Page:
APR 15, 2009
The cost-utility model used in this study found penetrating keratoplasty to be very cost-effective for severe keratoconus patients compared with other interventions. Penetrating keratoplasty in one eye of a severe keratoconus patient resulted in a 16.5 percent quality of life improvement every day over the patient's 44-year average life expectancy, according to the authors' calculations. This compared favorably with the 20.7 percent quality-of-life improvement reported for first-eye cataract surgery and 12.7 percent gain for fellow eye cataract surgery.
Data on patients referred for keratoconus between 1984 and 1988 were incorporated into this study's base case cost-utility analysis. Penetrating keratoplasty was performed on 140 eyes of 123 patients. Their average age was 35, and they had BCVA of less than 20/40 or were not able to wear a contact lens in the affected eye. Mean BCVA improved from 20/70 preoperatively to 20/25 after a mean postsurgical follow-up of 2.1 years. Visual acuity was assumed to correspond with utility calculations. The graft failure rate used in the analysis was 2.1 percent, with repeat keratoplasty assumed. The graft rejection rate was 5 percent.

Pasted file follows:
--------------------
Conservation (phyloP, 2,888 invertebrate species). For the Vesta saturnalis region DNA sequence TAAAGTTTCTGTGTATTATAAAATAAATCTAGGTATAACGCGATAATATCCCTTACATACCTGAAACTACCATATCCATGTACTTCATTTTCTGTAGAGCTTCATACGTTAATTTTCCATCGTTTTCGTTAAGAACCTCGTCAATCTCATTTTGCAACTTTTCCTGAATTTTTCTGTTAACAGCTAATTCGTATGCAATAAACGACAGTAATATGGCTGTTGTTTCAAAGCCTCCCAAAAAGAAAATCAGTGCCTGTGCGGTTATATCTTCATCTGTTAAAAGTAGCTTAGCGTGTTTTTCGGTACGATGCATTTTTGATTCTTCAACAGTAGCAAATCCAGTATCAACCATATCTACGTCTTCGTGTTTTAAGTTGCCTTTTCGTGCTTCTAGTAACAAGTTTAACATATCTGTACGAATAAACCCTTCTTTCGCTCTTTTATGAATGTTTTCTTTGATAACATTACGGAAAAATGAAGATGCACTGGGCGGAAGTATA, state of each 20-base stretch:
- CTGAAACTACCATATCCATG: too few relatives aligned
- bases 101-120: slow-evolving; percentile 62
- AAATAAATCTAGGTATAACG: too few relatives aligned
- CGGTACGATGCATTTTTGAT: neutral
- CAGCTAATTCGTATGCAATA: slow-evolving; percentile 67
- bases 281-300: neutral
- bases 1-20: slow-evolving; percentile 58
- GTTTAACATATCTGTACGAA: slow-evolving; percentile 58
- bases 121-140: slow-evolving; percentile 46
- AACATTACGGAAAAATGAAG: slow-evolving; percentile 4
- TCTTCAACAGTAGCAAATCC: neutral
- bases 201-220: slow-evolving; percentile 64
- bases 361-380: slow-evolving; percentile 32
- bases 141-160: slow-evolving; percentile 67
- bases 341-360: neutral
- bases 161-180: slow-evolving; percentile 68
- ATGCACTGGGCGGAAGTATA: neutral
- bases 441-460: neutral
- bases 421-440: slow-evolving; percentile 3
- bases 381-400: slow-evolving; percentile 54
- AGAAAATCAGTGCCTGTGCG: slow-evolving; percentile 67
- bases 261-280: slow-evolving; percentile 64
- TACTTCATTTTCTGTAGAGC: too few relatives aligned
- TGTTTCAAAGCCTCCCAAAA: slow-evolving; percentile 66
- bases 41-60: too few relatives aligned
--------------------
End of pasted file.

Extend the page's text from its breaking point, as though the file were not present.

Average Medicare fee schedule costs corresponding to 2006 Current Procedural Terminology codes were used and facility fees based on 2006 Centers for Medicare and Medicaid Services ambulatory surgical center rates. Costs that did not occur within the first year were discounted at a three percent annual rate.
Severe keratoconus patients who underwent penetrating keratoplasty in one eye gained 5.36 quality-adjusted life-years (QALYs) or 3.05 QALYs at the discounted rate, according to the cost-utility model's results. The incremental cost-utility of the procedure was $1942 per discounted QALY, which is equal to quality-of-life improvement multiplied by the benefit's duration. Surgery on the second eye yielded an 11.6 percent quality-of-life gain, discounted improvement of 2.5 QALYs and discounted cost-utility of $2238/QALY. Quality-of-life improvement for bilateral penetrating keratoplasty was 30 percent, with a discounted QALY gain of 5.55.